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Nine steps to managing insomnia in primary care

What links anxiety, depression and insomnia - Featured Image

 

It’s one of the most common reasons people visit their GPs, and the drugs used to treat it can be highly addictive. Insomnia can have nebulous causes and varying symptoms, which often make it difficult to manage.

A new Viewpoint published this month in JAMA brings together the latest evidence and recommendations for managing insomnia. The authors say insomnia disorder can be diagnosed if sleep difficulties occur at least three nights a week for at least three months, as long as the patient has had adequate opportunity for sleep and the sleeplessness cannot be explained by medications, substance abuse or any other disorder.

Cognitive behavioural treatment (CBT) is the recommended initial treatment for chronic insomnia. Brief behavioral treatment for insomnia, an approach derived from CBT, can also be used, and involves four simple interventions to help increase “sleep drive”:

  • Reducing time in bed to match actual sleep duration;
  • Getting up at the same time each day, regardless of sleep duration;
  • Not going to bed unless sleepy;
  • Not staying in bed unless asleep.

Pharmacological treatment is best for patients with acute insomnia, in conjunction with CBT, although the evidence for drugs in managing insomnia disorder remains weak. If medication is prescribed, the approved drugs for insomnia are benzodiazepines and benzodiazepine receptor agonists, the melatonin receptor agonist ramelteon, the tricyclic doxepin and the orexin receptor antagonist suvorexant. But these medications should be used only on a short-term basis, and in shared decision-making with the patient.

Here are are nine key steps to managing insomnia:

  • Assess sleep and daytime symptoms and treat any comorbid conditions.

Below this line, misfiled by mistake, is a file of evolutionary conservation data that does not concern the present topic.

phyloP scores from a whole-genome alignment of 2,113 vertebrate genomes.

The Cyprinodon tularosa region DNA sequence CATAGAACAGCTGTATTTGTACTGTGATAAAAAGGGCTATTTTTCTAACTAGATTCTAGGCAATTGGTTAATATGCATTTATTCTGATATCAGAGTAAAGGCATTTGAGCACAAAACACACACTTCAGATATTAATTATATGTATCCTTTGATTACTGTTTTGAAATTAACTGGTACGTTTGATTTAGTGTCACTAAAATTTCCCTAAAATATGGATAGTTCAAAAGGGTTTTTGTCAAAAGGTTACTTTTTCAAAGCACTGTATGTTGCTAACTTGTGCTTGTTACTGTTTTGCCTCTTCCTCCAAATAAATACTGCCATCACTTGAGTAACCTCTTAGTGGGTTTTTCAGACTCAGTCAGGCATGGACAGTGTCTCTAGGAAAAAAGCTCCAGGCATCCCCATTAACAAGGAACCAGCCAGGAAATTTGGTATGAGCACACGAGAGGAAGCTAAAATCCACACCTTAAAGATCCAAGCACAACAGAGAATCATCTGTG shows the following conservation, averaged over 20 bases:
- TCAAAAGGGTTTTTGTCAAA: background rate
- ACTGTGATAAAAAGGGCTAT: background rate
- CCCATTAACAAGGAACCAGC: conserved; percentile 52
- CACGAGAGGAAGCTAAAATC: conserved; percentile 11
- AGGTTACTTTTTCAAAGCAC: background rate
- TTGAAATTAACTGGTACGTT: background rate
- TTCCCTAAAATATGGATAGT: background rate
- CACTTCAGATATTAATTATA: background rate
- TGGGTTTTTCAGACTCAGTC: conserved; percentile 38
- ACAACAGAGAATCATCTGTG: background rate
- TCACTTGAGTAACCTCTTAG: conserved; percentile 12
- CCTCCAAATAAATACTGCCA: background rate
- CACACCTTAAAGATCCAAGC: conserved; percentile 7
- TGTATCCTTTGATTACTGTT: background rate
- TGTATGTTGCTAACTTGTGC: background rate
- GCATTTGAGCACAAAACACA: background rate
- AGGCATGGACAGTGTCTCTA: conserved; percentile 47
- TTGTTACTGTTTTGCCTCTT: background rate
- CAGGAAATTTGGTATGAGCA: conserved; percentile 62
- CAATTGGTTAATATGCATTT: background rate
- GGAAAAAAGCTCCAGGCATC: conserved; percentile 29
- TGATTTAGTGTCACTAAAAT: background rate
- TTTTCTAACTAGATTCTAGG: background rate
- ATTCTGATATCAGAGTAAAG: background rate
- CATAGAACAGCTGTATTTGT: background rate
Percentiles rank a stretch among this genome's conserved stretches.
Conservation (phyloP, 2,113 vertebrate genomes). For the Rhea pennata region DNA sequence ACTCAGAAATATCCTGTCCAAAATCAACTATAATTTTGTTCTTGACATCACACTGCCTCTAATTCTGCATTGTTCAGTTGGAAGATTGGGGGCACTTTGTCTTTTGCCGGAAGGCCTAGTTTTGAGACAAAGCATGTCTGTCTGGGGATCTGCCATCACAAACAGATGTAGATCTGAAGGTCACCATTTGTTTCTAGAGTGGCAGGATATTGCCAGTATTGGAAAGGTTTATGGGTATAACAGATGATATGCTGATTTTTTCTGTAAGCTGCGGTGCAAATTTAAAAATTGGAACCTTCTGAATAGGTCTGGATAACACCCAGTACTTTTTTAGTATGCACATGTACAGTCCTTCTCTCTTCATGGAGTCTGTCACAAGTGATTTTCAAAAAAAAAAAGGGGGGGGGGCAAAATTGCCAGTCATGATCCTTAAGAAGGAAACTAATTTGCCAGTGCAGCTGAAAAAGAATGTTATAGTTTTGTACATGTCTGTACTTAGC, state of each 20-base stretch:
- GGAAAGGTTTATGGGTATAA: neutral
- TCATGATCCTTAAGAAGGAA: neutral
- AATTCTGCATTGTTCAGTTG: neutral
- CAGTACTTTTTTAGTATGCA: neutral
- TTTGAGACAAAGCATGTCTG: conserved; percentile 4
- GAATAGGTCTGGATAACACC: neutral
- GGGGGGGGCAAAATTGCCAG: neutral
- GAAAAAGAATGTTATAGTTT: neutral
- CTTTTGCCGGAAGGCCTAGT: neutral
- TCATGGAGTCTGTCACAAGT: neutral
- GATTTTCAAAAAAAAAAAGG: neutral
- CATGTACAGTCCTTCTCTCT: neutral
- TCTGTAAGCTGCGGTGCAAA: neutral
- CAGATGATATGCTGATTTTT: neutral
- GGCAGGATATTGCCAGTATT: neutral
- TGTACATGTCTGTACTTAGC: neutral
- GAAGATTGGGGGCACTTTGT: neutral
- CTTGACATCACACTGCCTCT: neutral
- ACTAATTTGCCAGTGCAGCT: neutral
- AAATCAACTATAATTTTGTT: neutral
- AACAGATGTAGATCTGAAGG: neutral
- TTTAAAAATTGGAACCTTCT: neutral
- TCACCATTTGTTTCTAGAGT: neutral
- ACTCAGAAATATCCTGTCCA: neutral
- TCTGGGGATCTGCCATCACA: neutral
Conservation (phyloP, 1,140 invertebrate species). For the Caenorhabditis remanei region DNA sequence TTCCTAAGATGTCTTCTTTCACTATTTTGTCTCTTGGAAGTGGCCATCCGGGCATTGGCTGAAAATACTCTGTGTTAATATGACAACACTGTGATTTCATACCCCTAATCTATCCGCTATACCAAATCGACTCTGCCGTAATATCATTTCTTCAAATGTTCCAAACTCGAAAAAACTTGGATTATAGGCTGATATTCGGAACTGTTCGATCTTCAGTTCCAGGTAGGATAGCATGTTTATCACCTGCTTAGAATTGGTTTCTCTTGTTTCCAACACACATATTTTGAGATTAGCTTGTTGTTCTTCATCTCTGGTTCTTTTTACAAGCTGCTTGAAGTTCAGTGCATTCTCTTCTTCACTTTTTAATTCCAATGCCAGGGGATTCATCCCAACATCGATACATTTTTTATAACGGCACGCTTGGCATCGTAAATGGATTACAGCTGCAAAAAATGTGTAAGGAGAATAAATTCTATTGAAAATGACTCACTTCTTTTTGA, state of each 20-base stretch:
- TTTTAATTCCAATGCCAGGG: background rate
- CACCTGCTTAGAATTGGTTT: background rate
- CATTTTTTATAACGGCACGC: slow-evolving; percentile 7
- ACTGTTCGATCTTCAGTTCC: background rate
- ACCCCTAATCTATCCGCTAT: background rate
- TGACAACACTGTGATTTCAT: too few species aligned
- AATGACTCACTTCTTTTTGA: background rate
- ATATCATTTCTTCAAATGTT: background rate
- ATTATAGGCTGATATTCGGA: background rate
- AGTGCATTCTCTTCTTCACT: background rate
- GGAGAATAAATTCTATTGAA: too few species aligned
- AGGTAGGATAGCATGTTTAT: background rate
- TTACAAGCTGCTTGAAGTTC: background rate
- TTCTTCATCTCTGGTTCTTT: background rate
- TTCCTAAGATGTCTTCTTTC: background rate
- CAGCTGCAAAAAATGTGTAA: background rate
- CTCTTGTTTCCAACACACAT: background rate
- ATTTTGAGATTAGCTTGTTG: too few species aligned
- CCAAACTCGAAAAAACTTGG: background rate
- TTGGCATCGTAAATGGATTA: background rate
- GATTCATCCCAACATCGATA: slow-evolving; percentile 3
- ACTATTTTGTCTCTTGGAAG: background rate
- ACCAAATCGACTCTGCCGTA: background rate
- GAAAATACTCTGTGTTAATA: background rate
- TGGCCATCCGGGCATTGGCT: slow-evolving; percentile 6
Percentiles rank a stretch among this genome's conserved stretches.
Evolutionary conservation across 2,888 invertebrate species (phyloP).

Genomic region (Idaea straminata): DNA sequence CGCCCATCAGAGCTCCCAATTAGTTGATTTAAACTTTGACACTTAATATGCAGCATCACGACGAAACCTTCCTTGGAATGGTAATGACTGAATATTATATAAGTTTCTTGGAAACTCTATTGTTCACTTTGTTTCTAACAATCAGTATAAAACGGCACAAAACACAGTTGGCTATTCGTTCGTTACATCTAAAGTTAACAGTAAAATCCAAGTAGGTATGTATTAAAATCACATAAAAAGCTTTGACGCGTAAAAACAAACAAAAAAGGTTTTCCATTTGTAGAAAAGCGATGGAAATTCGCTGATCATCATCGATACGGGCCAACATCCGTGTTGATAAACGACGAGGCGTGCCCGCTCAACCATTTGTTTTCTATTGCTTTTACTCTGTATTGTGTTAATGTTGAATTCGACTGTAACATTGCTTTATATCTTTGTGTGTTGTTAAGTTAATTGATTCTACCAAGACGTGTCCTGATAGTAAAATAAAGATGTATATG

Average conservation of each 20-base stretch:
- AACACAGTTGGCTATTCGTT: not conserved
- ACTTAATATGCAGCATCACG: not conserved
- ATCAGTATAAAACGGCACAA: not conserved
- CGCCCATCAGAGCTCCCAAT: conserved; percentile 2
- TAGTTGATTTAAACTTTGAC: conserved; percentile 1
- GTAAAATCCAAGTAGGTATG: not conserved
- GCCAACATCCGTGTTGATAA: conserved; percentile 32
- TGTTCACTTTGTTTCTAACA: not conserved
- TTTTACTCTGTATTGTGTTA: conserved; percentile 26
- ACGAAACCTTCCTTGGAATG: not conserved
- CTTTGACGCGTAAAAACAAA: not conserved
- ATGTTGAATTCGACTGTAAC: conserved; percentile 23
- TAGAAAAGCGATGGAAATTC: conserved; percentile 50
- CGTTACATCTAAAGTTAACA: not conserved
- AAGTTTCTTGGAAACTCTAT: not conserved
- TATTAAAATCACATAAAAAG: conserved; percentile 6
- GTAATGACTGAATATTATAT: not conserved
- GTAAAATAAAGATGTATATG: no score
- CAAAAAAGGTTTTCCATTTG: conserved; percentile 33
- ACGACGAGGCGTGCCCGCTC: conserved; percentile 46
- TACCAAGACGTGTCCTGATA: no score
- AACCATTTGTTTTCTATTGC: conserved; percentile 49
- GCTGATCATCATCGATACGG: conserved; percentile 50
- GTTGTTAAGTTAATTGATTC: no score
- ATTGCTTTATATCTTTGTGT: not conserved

• For acute insomnia, consider a short-acting hypnotic (eg, temazepam or zolpidem 3-4 nights weekly for 3-4 weeks), then taper and discontinue.
  • For chronic insomnia disorder, start the patient on an cognitive behavioral intervention.
  • Assess sleep and daytime symptom response to treatment.
  • If symptoms continue with CBT, consider combined treatment using a drug appropriate for sleep onset or sleep maintenance symptoms.
  • If symptoms continue with pharmacotherapy, consider switching class of hypnotic (eg, benzodiazepine or benzodiazepine receptor agonist to doxepin, ramelteon, or suvorexant).
  • If symptoms continue, evaluate other contributing factors (eg, life events, new medical or psychiatric disorder) and address with psychosocial, behavioral, or medical treatment.
  • If the insomnia disorder is completely treatment-resistant, refer to a sleep specialist for evaluation of other sleep-wake disorders, including sleep apnea.
  • Monitor for long-term treatment response and sequelae such as depressive or anxiety disorder, substance use disorder, or neurodegenerative disorder.

Source: JAMA

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